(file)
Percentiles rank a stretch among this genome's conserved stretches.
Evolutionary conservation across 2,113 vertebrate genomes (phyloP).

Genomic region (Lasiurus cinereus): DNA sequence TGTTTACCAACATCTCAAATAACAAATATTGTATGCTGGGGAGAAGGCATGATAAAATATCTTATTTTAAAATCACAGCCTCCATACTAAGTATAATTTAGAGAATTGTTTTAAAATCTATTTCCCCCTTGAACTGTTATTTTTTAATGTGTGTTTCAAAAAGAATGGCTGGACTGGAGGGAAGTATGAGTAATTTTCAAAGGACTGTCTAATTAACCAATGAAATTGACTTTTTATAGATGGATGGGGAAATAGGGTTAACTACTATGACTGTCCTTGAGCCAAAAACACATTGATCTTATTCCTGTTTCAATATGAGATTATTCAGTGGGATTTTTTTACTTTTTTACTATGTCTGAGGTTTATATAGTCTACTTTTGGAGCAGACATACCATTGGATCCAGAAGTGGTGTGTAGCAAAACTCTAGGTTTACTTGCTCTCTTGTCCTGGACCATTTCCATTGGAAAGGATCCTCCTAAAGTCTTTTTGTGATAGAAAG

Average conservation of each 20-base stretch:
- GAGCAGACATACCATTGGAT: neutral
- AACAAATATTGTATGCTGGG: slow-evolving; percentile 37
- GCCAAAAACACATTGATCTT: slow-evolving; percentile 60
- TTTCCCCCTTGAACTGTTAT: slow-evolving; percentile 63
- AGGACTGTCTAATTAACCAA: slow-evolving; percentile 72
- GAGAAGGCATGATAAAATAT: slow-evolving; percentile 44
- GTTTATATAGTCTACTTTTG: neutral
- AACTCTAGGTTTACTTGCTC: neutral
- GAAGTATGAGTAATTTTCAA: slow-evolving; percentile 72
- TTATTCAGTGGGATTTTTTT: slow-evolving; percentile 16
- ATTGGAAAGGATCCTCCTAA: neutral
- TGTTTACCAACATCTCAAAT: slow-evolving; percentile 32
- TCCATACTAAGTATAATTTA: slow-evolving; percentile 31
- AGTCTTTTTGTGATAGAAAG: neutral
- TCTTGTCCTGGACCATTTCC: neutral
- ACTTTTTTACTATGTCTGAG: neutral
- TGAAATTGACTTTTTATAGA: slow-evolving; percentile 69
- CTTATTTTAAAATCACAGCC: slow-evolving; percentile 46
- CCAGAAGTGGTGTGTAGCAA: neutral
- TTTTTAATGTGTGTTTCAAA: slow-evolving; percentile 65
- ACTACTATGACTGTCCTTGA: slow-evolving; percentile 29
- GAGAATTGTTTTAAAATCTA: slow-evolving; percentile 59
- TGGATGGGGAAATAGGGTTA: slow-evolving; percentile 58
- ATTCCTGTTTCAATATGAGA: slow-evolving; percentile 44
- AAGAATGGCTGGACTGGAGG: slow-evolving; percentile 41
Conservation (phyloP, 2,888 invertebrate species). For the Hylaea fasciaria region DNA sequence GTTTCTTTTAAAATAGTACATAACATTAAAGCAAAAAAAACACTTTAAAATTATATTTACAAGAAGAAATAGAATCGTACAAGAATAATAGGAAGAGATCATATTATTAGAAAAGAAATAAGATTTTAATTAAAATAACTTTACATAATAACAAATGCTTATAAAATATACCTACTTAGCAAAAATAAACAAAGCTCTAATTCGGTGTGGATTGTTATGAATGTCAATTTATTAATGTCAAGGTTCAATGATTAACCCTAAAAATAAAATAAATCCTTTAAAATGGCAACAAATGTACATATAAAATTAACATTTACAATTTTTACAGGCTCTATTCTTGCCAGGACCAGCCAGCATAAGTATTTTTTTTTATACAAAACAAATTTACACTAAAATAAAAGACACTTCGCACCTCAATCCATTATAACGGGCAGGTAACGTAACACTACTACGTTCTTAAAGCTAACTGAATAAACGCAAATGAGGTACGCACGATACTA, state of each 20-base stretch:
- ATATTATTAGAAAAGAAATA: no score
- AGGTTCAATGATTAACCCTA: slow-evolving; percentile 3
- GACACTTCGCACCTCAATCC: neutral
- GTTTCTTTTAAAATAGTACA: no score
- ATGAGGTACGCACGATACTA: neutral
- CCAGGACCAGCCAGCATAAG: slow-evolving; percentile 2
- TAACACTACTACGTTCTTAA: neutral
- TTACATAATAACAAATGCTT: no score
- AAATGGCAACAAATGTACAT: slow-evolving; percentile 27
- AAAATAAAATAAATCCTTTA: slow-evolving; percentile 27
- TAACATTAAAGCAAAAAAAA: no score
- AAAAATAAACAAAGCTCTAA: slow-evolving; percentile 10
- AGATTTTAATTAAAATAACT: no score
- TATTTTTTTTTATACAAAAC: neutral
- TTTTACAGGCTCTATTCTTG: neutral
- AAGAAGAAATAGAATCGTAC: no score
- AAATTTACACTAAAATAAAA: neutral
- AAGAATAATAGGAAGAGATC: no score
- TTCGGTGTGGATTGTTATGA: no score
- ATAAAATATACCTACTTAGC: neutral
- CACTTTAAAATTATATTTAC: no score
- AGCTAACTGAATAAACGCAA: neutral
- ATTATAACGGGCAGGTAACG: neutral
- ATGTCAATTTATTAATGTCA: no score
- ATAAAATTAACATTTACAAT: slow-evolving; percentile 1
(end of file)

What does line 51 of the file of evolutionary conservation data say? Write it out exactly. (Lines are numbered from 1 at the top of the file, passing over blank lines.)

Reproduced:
- CACTTTAAAATTATATTTAC: no score